Advances received are a fantastic source of financing – interest-free and received prior to the provision of services or delivering products.
Many companies rely on them to finance their operations. This is most common in specialized high-value manufacturing industries, engineering, and construction businesses.
By receiving advance payments, companies are able to finance their working capital on the back of their customers instead of paying interest on bank debt.
How to treat advances in fin. statements analysis?
When companies have large amounts of advances received and/or given, this often blurs the view on actual liquidity.
For example, the normally very useful (Cash + Available credit lines) / short-term debt ratio becomes less valuable because it does not register that the actual cash on balance comes from advances, which, by the way, may have already been spent.
In essence, advances received are a liability, and should be treated as such. If things go wrong, the company may need to return the money received.
It is also important to net advances received with advances given, because many companies channel the part of the advance payments to their subcontractors.
Are all advances received made equal?
No, not all advances are made equal from the cash flow perspective.
Normally, most advances fall into the category of working capital because they are received within the regular course of business to finance operations.
But advances given for Capex should be reported under Capex, and not under the working capital section of the cash flow statement.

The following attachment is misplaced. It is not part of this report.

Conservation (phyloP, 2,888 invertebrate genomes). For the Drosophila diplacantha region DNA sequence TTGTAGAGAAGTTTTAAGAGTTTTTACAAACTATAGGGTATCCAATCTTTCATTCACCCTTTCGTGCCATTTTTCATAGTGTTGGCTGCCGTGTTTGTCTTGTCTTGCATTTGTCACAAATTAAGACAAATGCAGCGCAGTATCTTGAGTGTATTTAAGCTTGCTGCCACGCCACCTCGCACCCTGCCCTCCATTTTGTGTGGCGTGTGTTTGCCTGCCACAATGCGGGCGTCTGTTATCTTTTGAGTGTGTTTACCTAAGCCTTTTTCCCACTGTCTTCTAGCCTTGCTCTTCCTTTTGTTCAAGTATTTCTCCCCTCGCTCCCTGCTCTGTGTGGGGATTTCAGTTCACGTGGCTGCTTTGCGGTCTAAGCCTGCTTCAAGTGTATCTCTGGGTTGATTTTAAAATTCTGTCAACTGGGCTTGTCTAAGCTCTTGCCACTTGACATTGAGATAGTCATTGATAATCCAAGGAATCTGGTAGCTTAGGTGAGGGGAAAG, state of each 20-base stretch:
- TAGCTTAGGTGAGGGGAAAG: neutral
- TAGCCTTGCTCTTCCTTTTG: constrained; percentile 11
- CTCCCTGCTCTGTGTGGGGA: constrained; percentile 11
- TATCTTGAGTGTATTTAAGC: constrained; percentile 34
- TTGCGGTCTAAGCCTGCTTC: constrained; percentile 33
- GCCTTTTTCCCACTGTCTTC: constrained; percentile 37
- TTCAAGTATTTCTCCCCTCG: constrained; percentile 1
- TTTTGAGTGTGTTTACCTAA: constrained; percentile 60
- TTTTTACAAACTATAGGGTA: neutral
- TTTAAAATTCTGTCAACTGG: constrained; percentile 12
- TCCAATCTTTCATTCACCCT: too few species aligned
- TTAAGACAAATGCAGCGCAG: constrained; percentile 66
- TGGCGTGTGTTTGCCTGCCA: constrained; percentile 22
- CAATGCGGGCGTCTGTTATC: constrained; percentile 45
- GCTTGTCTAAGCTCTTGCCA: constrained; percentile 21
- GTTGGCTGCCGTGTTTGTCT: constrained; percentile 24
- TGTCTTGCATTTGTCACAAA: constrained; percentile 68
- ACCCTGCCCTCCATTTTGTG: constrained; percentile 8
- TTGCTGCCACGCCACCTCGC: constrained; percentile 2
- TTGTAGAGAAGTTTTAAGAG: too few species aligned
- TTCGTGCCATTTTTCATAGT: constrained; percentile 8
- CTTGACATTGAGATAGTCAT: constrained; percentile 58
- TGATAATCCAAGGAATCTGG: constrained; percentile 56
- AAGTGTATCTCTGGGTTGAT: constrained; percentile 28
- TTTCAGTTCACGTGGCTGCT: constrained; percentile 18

Also, in case a company received an advance payment from financing source like an EU fund, it should be treated as a financing cash flow.
So, these things have to be clearly segregated, although they are often summarized under the same line in a balance sheet.
What are the most common practical pitfalls?
The most common practical pitfalls I have seen are the improper allocation to working capital instead of to Capex or financing, and not excluding them from the actual liquidity.
However, the BIGGEST pitfall is a psychological one.
Companies with large advances received tend to ignore the fact that the actual high amount of cash comes from advances, which are liabilities.
And this often gives decision-makers a false sense of sufficient liquidity.
A company with high net advances received is doing fine when sales are growing, but when the trend turns, suddenly there may not be enough cash.
Add a pinch of a high fixed cost base, and things go wrong pretty quickly…
Advances are a great source of financing, but special care needs to be given when this becomes a source your company cannot function without.
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